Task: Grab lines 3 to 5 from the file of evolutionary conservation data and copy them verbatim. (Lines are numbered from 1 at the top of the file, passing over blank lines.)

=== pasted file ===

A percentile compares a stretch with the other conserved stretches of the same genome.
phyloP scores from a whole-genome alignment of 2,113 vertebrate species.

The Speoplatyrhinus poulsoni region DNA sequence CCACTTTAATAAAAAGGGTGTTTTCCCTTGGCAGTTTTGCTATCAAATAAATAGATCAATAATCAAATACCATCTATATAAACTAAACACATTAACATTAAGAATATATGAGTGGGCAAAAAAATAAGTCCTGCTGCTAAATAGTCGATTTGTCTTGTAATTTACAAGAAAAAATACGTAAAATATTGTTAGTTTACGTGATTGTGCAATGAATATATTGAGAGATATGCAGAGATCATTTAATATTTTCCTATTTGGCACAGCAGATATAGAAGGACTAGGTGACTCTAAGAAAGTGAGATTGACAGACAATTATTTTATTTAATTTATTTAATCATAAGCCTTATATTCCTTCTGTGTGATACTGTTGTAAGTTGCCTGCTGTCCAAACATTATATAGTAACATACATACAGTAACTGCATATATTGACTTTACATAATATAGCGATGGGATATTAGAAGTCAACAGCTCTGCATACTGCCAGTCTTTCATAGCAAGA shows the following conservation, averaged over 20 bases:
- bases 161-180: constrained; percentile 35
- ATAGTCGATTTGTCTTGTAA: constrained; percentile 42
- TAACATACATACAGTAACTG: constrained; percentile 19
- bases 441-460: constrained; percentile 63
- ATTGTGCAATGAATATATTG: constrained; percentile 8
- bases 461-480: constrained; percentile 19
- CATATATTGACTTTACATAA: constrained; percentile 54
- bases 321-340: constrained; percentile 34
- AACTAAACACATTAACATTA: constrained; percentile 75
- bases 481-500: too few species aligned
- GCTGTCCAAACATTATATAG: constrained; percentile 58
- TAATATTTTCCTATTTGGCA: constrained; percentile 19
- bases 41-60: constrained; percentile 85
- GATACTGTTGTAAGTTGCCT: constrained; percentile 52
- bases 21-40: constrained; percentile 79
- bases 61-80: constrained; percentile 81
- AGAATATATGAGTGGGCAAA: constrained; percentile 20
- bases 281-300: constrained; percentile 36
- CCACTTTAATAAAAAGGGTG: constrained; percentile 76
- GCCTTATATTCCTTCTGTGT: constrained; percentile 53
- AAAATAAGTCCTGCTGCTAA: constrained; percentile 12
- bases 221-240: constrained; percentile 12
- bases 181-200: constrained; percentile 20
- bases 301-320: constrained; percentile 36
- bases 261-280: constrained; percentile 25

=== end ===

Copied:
The Speoplatyrhinus poulsoni region DNA sequence CCACTTTAATAAAAAGGGTGTTTTCCCTTGGCAGTTTTGCTATCAAATAAATAGATCAATAATCAAATACCATCTATATAAACTAAACACATTAACATTAAGAATATATGAGTGGGCAAAAAAATAAGTCCTGCTGCTAAATAGTCGATTTGTCTTGTAATTTACAAGAAAAAATACGTAAAATATTGTTAGTTTACGTGATTGTGCAATGAATATATTGAGAGATATGCAGAGATCATTTAATATTTTCCTATTTGGCACAGCAGATATAGAAGGACTAGGTGACTCTAAGAAAGTGAGATTGACAGACAATTATTTTATTTAATTTATTTAATCATAAGCCTTATATTCCTTCTGTGTGATACTGTTGTAAGTTGCCTGCTGTCCAAACATTATATAGTAACATACATACAGTAACTGCATATATTGACTTTACATAATATAGCGATGGGATATTAGAAGTCAACAGCTCTGCATACTGCCAGTCTTTCATAGCAAGA shows the following conservation, averaged over 20 bases:
- bases 161-180: constrained; percentile 35
- ATAGTCGATTTGTCTTGTAA: constrained; percentile 42